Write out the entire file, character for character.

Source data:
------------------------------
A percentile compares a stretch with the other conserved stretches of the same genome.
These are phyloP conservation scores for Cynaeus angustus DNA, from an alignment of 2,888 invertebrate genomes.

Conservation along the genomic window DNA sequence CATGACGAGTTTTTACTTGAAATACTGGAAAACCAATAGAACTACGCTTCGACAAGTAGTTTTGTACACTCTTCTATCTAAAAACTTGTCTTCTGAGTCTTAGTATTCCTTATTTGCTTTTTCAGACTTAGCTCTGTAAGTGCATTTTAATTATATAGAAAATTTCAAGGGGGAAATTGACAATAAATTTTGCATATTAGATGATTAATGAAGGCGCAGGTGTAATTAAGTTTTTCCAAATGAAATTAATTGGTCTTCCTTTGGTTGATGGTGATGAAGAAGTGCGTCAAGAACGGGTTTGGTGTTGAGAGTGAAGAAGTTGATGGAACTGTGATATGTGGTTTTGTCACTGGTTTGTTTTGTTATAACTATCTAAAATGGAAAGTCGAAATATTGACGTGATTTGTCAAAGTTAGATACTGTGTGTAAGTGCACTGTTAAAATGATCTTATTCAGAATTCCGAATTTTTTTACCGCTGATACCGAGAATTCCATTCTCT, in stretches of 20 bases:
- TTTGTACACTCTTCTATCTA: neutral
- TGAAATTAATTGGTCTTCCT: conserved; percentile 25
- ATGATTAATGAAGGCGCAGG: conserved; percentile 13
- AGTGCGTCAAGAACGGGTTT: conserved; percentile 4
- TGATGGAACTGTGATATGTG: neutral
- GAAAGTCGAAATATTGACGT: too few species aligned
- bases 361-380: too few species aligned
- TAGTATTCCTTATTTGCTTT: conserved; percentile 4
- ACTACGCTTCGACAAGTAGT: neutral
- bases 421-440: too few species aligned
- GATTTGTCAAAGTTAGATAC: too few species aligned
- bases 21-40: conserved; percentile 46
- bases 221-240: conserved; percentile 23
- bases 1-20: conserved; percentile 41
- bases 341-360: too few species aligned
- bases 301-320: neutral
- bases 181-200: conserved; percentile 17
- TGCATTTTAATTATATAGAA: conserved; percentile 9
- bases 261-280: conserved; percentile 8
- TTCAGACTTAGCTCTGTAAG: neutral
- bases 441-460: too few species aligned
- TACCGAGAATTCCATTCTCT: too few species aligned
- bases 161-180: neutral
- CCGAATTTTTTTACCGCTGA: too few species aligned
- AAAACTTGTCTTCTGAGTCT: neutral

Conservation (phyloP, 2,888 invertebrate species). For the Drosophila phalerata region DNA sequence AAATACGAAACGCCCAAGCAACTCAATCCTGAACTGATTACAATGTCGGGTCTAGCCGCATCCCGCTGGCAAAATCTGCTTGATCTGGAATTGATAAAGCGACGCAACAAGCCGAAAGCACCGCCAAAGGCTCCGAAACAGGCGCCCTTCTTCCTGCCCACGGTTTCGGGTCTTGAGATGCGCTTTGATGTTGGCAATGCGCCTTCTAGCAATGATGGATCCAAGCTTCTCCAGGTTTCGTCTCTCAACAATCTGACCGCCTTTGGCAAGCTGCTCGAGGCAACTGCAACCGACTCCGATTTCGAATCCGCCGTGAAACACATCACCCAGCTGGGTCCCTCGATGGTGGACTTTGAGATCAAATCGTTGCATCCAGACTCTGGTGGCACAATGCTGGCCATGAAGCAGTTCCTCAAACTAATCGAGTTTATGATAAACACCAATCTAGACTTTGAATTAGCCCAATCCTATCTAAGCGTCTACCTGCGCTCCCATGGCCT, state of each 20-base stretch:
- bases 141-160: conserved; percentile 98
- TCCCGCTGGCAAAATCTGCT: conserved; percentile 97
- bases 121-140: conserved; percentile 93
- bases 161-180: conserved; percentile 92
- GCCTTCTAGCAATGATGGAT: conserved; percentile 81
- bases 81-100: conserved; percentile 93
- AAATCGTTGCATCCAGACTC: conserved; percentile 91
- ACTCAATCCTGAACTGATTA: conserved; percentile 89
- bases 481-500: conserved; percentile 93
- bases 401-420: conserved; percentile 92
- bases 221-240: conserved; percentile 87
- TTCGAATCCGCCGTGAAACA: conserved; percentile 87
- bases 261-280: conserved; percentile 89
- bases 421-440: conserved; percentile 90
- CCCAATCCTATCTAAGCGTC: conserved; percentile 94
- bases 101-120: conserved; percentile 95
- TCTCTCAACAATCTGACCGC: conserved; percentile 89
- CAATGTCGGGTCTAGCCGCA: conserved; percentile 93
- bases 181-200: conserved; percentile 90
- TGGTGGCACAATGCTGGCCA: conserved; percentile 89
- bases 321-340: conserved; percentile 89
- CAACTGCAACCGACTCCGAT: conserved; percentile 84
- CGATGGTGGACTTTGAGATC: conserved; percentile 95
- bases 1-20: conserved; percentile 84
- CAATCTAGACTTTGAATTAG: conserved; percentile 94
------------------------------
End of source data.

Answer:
A percentile compares a stretch with the other conserved stretches of the same genome.
These are phyloP conservation scores for Cynaeus angustus DNA, from an alignment of 2,888 invertebrate genomes.

Conservation along the genomic window DNA sequence CATGACGAGTTTTTACTTGAAATACTGGAAAACCAATAGAACTACGCTTCGACAAGTAGTTTTGTACACTCTTCTATCTAAAAACTTGTCTTCTGAGTCTTAGTATTCCTTATTTGCTTTTTCAGACTTAGCTCTGTAAGTGCATTTTAATTATATAGAAAATTTCAAGGGGGAAATTGACAATAAATTTTGCATATTAGATGATTAATGAAGGCGCAGGTGTAATTAAGTTTTTCCAAATGAAATTAATTGGTCTTCCTTTGGTTGATGGTGATGAAGAAGTGCGTCAAGAACGGGTTTGGTGTTGAGAGTGAAGAAGTTGATGGAACTGTGATATGTGGTTTTGTCACTGGTTTGTTTTGTTATAACTATCTAAAATGGAAAGTCGAAATATTGACGTGATTTGTCAAAGTTAGATACTGTGTGTAAGTGCACTGTTAAAATGATCTTATTCAGAATTCCGAATTTTTTTACCGCTGATACCGAGAATTCCATTCTCT, in stretches of 20 bases:
- TTTGTACACTCTTCTATCTA: neutral
- TGAAATTAATTGGTCTTCCT: conserved; percentile 25
- ATGATTAATGAAGGCGCAGG: conserved; percentile 13
- AGTGCGTCAAGAACGGGTTT: conserved; percentile 4
- TGATGGAACTGTGATATGTG: neutral
- GAAAGTCGAAATATTGACGT: too few species aligned
- bases 361-380: too few species aligned
- TAGTATTCCTTATTTGCTTT: conserved; percentile 4
- ACTACGCTTCGACAAGTAGT: neutral
- bases 421-440: too few species aligned
- GATTTGTCAAAGTTAGATAC: too few species aligned
- bases 21-40: conserved; percentile 46
- bases 221-240: conserved; percentile 23
- bases 1-20: conserved; percentile 41
- bases 341-360: too few species aligned
- bases 301-320: neutral
- bases 181-200: conserved; percentile 17
- TGCATTTTAATTATATAGAA: conserved; percentile 9
- bases 261-280: conserved; percentile 8
- TTCAGACTTAGCTCTGTAAG: neutral
- bases 441-460: too few species aligned
- TACCGAGAATTCCATTCTCT: too few species aligned
- bases 161-180: neutral
- CCGAATTTTTTTACCGCTGA: too few species aligned
- AAAACTTGTCTTCTGAGTCT: neutral

Conservation (phyloP, 2,888 invertebrate species). For the Drosophila phalerata region DNA sequence AAATACGAAACGCCCAAGCAACTCAATCCTGAACTGATTACAATGTCGGGTCTAGCCGCATCCCGCTGGCAAAATCTGCTTGATCTGGAATTGATAAAGCGACGCAACAAGCCGAAAGCACCGCCAAAGGCTCCGAAACAGGCGCCCTTCTTCCTGCCCACGGTTTCGGGTCTTGAGATGCGCTTTGATGTTGGCAATGCGCCTTCTAGCAATGATGGATCCAAGCTTCTCCAGGTTTCGTCTCTCAACAATCTGACCGCCTTTGGCAAGCTGCTCGAGGCAACTGCAACCGACTCCGATTTCGAATCCGCCGTGAAACACATCACCCAGCTGGGTCCCTCGATGGTGGACTTTGAGATCAAATCGTTGCATCCAGACTCTGGTGGCACAATGCTGGCCATGAAGCAGTTCCTCAAACTAATCGAGTTTATGATAAACACCAATCTAGACTTTGAATTAGCCCAATCCTATCTAAGCGTCTACCTGCGCTCCCATGGCCT, state of each 20-base stretch:
- bases 141-160: conserved; percentile 98
- TCCCGCTGGCAAAATCTGCT: conserved; percentile 97
- bases 121-140: conserved; percentile 93
- bases 161-180: conserved; percentile 92
- GCCTTCTAGCAATGATGGAT: conserved; percentile 81
- bases 81-100: conserved; percentile 93
- AAATCGTTGCATCCAGACTC: conserved; percentile 91
- ACTCAATCCTGAACTGATTA: conserved; percentile 89
- bases 481-500: conserved; percentile 93
- bases 401-420: conserved; percentile 92
- bases 221-240: conserved; percentile 87
- TTCGAATCCGCCGTGAAACA: conserved; percentile 87
- bases 261-280: conserved; percentile 89
- bases 421-440: conserved; percentile 90
- CCCAATCCTATCTAAGCGTC: conserved; percentile 94
- bases 101-120: conserved; percentile 95
- TCTCTCAACAATCTGACCGC: conserved; percentile 89
- CAATGTCGGGTCTAGCCGCA: conserved; percentile 93
- bases 181-200: conserved; percentile 90
- TGGTGGCACAATGCTGGCCA: conserved; percentile 89
- bases 321-340: conserved; percentile 89
- CAACTGCAACCGACTCCGAT: conserved; percentile 84
- CGATGGTGGACTTTGAGATC: conserved; percentile 95
- bases 1-20: conserved; percentile 84
- CAATCTAGACTTTGAATTAG: conserved; percentile 94